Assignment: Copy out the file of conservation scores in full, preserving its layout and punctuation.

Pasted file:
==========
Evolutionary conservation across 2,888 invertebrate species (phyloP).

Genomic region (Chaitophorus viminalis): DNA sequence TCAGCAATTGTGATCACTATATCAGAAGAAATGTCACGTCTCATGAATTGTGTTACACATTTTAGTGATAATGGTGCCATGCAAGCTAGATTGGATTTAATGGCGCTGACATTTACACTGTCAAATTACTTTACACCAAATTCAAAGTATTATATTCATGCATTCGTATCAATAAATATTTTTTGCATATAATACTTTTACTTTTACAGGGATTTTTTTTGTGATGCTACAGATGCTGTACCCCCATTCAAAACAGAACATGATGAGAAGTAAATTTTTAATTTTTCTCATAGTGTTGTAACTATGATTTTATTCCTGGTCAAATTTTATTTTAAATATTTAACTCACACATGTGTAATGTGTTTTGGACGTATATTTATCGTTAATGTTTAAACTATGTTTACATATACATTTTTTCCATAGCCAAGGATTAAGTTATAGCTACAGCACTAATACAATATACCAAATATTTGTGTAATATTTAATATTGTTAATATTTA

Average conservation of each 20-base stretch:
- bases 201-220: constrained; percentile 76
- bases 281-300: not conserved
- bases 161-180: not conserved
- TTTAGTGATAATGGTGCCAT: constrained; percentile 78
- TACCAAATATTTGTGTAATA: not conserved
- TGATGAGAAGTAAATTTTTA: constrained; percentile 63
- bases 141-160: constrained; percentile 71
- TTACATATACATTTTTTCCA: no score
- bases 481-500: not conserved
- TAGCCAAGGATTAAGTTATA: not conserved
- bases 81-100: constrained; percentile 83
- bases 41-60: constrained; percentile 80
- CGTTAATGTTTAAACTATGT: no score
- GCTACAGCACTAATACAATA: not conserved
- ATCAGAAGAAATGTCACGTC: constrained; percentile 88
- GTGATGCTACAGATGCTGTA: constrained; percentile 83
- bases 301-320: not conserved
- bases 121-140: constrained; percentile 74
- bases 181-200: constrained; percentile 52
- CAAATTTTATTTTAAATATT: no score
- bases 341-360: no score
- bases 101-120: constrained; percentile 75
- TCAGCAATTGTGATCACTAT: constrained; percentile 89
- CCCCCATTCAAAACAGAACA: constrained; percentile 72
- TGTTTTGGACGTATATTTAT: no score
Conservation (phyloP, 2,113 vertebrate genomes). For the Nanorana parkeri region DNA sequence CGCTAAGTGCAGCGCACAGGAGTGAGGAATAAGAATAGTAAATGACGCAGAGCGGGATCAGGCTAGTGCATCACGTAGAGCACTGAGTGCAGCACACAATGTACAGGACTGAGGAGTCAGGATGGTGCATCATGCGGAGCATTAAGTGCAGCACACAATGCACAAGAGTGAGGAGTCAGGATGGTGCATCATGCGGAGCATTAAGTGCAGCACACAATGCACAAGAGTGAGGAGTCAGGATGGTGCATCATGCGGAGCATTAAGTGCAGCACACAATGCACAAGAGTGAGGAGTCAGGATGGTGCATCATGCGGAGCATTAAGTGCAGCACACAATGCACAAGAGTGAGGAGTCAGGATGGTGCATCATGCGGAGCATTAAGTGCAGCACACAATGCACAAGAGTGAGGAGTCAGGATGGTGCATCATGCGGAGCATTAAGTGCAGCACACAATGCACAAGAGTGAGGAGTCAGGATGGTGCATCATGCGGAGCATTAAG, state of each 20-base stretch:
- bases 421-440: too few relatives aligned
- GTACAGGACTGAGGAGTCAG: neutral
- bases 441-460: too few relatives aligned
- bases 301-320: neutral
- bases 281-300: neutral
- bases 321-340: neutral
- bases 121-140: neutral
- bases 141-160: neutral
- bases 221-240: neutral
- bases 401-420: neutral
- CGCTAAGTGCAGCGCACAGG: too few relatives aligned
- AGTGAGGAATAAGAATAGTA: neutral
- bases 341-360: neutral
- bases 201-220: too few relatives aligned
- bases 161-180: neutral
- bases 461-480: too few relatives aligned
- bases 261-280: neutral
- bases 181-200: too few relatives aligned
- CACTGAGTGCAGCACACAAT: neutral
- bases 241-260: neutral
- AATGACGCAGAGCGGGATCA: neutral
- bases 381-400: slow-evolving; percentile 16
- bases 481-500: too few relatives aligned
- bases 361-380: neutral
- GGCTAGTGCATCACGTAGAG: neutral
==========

Evolutionary conservation across 2,888 invertebrate species (phyloP).

Genomic region (Chaitophorus viminalis): DNA sequence TCAGCAATTGTGATCACTATATCAGAAGAAATGTCACGTCTCATGAATTGTGTTACACATTTTAGTGATAATGGTGCCATGCAAGCTAGATTGGATTTAATGGCGCTGACATTTACACTGTCAAATTACTTTACACCAAATTCAAAGTATTATATTCATGCATTCGTATCAATAAATATTTTTTGCATATAATACTTTTACTTTTACAGGGATTTTTTTTGTGATGCTACAGATGCTGTACCCCCATTCAAAACAGAACATGATGAGAAGTAAATTTTTAATTTTTCTCATAGTGTTGTAACTATGATTTTATTCCTGGTCAAATTTTATTTTAAATATTTAACTCACACATGTGTAATGTGTTTTGGACGTATATTTATCGTTAATGTTTAAACTATGTTTACATATACATTTTTTCCATAGCCAAGGATTAAGTTATAGCTACAGCACTAATACAATATACCAAATATTTGTGTAATATTTAATATTGTTAATATTTA

Average conservation of each 20-base stretch:
- bases 201-220: constrained; percentile 76
- bases 281-300: not conserved
- bases 161-180: not conserved
- TTTAGTGATAATGGTGCCAT: constrained; percentile 78
- TACCAAATATTTGTGTAATA: not conserved
- TGATGAGAAGTAAATTTTTA: constrained; percentile 63
- bases 141-160: constrained; percentile 71
- TTACATATACATTTTTTCCA: no score
- bases 481-500: not conserved
- TAGCCAAGGATTAAGTTATA: not conserved
- bases 81-100: constrained; percentile 83
- bases 41-60: constrained; percentile 80
- CGTTAATGTTTAAACTATGT: no score
- GCTACAGCACTAATACAATA: not conserved
- ATCAGAAGAAATGTCACGTC: constrained; percentile 88
- GTGATGCTACAGATGCTGTA: constrained; percentile 83
- bases 301-320: not conserved
- bases 121-140: constrained; percentile 74
- bases 181-200: constrained; percentile 52
- CAAATTTTATTTTAAATATT: no score
- bases 341-360: no score
- bases 101-120: constrained; percentile 75
- TCAGCAATTGTGATCACTAT: constrained; percentile 89
- CCCCCATTCAAAACAGAACA: constrained; percentile 72
- TGTTTTGGACGTATATTTAT: no score
Conservation (phyloP, 2,113 vertebrate genomes). For the Nanorana parkeri region DNA sequence CGCTAAGTGCAGCGCACAGGAGTGAGGAATAAGAATAGTAAATGACGCAGAGCGGGATCAGGCTAGTGCATCACGTAGAGCACTGAGTGCAGCACACAATGTACAGGACTGAGGAGTCAGGATGGTGCATCATGCGGAGCATTAAGTGCAGCACACAATGCACAAGAGTGAGGAGTCAGGATGGTGCATCATGCGGAGCATTAAGTGCAGCACACAATGCACAAGAGTGAGGAGTCAGGATGGTGCATCATGCGGAGCATTAAGTGCAGCACACAATGCACAAGAGTGAGGAGTCAGGATGGTGCATCATGCGGAGCATTAAGTGCAGCACACAATGCACAAGAGTGAGGAGTCAGGATGGTGCATCATGCGGAGCATTAAGTGCAGCACACAATGCACAAGAGTGAGGAGTCAGGATGGTGCATCATGCGGAGCATTAAGTGCAGCACACAATGCACAAGAGTGAGGAGTCAGGATGGTGCATCATGCGGAGCATTAAG, state of each 20-base stretch:
- bases 421-440: too few relatives aligned
- GTACAGGACTGAGGAGTCAG: neutral
- bases 441-460: too few relatives aligned
- bases 301-320: neutral
- bases 281-300: neutral
- bases 321-340: neutral
- bases 121-140: neutral
- bases 141-160: neutral
- bases 221-240: neutral
- bases 401-420: neutral
- CGCTAAGTGCAGCGCACAGG: too few relatives aligned
- AGTGAGGAATAAGAATAGTA: neutral
- bases 341-360: neutral
- bases 201-220: too few relatives aligned
- bases 161-180: neutral
- bases 461-480: too few relatives aligned
- bases 261-280: neutral
- bases 181-200: too few relatives aligned
- CACTGAGTGCAGCACACAAT: neutral
- bases 241-260: neutral
- AATGACGCAGAGCGGGATCA: neutral
- bases 381-400: slow-evolving; percentile 16
- bases 481-500: too few relatives aligned
- bases 361-380: neutral
- GGCTAGTGCATCACGTAGAG: neutral